Release Date(s)2017-2018 (October 1, 2019)
Studio(s)Nacelle/Netflix (Screen Media)
- Film/Program Grade: A
- Video Grade: A-
- Audio Grade: A-
- Extras Grade: C+
In the age of nostalgia overload and documentary subjects of all sorts, it was only a matter of time before a producing entity would tackle the world of children’s toys, specifically those that were popular in the 1980s and beyond. Filling that nostalgic gap is The Toys That Made Us, an on-going, multi-part documentary series dedicated to the various playthings of our collective childhoods, interviewing all of the living architects behind their creations.
The Toys That Made Us is a fun and upbeat show, narrated by Donald Ian Black, but what’s interesting about it is that it isn’t overtly controlled by outside interference. It’s not unwise to believe that the show hasn’t had regulation of some kind along the way, but for the most part, it’s an honest, though respectful, account of the events behind the making of the different toy lines. Well-edited, well-produced, and fast-paced, it gets all of the information in successfully, and is never boring. Even episodes devoted to toys that one may not be all that familiar with or interested in are fascinating because of how well-put together they are. As such, The Toys That Made Us is a thoroughly binge-worthy show and one can tear through it with relative ease.
Previously a Netflix exclusive, The Toys That Made Us came to DVD recently, with many complaining about a lack of a high definition release. That has now been remedied. The Toys That Made Us: Seasons 1 & 2 collects all of the previous episodes of the show in full HD, even carrying over the DVD release’s extras, and throwing in a few more for good measure. Disc One features episodes devoted to Star Wars, G.I. Joe, He-Man, and Barbie, while Disc Two highlights toys from the Star Trek, Transformers, LEGO, and Hello Kitty franchises.
The visual quality is much more refined than its streaming and DVD counterparts with further refined levels of fine detail and solid encodes. It features a mix of digitally-shot interviews and live action footage, as well as vintage, shot-on-film material, and other lower quality sources. However, it all blends together well for a vibrant and highly detailed presentation.
The audio is included in English 2.0 DTS-HD with optional subtitles in English SDH. There’s a surprising amount of fidelity to be had, as well as frequent sound effects movement, but the interviewees are heard loud and clear and there are never any instances of dropouts or distortion. Episodes from Season Two are louder than their Season One counterparts, but a quick adjustment of the volume will fix that in a jiffy.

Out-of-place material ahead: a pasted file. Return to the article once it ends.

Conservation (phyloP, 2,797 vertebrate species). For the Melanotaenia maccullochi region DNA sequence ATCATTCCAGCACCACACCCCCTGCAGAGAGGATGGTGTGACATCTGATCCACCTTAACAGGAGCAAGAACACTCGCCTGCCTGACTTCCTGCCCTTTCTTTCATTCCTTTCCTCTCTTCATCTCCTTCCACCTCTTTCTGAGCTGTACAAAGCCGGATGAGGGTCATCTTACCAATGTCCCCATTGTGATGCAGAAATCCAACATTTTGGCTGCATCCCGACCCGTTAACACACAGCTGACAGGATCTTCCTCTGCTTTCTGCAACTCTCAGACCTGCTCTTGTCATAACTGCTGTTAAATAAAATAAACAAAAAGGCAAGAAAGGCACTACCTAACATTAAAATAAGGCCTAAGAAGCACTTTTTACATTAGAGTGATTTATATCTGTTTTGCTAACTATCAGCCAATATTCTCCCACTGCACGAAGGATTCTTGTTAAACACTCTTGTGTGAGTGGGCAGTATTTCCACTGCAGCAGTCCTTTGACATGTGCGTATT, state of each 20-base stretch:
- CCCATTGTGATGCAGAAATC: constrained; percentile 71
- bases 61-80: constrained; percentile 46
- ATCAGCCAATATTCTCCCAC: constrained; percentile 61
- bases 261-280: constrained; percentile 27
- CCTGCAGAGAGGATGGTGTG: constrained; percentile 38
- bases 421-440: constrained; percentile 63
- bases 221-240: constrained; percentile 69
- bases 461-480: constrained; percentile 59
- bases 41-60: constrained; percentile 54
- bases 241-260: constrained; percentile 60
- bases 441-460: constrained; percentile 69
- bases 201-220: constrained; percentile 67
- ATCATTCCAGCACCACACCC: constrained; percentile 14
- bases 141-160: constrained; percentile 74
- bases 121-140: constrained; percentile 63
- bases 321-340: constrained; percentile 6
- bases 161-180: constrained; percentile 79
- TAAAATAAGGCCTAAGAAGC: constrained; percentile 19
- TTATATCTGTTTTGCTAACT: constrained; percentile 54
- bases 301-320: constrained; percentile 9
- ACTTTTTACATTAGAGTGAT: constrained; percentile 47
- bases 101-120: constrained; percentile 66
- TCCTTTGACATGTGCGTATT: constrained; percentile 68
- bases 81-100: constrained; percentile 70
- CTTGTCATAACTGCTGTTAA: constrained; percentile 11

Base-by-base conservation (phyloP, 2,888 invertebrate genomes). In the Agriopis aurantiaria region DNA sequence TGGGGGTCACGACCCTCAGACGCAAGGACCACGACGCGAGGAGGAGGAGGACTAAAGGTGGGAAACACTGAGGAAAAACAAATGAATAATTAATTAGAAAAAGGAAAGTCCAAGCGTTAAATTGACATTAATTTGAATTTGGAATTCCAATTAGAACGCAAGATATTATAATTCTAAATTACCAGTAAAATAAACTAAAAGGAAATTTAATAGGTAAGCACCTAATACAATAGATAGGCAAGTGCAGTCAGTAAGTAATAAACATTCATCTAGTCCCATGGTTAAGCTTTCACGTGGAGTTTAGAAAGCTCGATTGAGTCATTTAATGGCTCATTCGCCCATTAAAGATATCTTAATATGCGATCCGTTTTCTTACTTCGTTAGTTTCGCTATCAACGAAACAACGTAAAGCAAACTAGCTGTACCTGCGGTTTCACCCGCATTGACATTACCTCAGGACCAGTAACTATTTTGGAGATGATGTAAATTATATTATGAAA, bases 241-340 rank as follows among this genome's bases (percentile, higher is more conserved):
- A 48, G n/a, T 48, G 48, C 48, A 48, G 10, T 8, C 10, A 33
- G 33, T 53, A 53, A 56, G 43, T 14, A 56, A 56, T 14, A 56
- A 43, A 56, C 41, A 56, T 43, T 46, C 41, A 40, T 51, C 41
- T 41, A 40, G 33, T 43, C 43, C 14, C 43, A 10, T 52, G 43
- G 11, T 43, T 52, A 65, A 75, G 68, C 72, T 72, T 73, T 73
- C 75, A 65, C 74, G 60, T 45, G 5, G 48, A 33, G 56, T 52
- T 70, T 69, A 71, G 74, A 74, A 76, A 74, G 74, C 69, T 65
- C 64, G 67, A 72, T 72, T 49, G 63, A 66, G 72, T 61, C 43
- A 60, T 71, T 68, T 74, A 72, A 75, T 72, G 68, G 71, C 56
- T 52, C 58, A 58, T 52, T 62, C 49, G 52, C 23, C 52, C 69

All of the extras are including on Disc Three, and all are presented in HD with a Play All option:
- Featurette with Show Creator Brian Volk-Weiss (8:22)
- Barbie 80s Marketing (1:42)
- More Stories That Made Us – G.I. Joe: The Story of Cobra (1:22)
- More Stories That Made Us – Selling the Show (1:11)
- Jim Swearingen Extended Interview (7:29)
- Peter Cullen Extended Interview (6:33)
- Todd McFarlane on Lego (2:54)
- Todd McFarlane on Star Trek (8:09)
- Hideki Yoke/Takara Tour (10:50)
- Star Wars: Inflatable Lightsaber (0:56)
- Star Wars: The Falcon Mold (1:24)
- Star Wars: Vlix (1:31)
- Star Wars: Peg Warmers (1:15)
- Star Wars: Revenge of the Jedi (1:33)
- He-Man: Wonderbread He-Man (2:09)
- Barbie: A Bad Case of Worms (1:42)
- Star Trek: Why the Latest Line Flopped (1:57)
- Transformers: G2 (0:53)
The featurette with Brian Volk-Weiss highlights the show’s creation while The Story of Cobra and Selling the Show reveal an unused idea for the G.I. Joe episode and how the show was greenlit, respectively. Barbie 80s Marketing is more of a deleted scene than a featurette, the extended interviews offer plenty of additional information, and the Hideki Yoke/Takara Tour segment is a longer look at the factory where the Transformers toys were created, which was severely truncated in the final episode. The deleted scenes all feature the same introduction by Brian Volk-Weiss, which is slightly annoying, but offer tidbits of additional excised information. It’s less than an hour of material, and in all honesty, probably could have been spread out over the episode discs without losing quality, and also saved a bit of money. Also included in the package is a small plastic TV toy with The Toys That Made Us on its screen. As is, it’s a decent set of bonus materials, but a little too succinct to warrant the inclusion of a third disc.
With Season Three of The Toys That Made Us right around the corner, it’s likely that we’ll see another Blu-ray release of the show in the future. It’s prime material for Blu-ray consumption and a nice offering for those who don’t use Netflix and want to see what all the fuss is about. It’s definitely a fun show for those interested in how their childhoods were created. For that alone, it comes recommended.
– Tim Salmons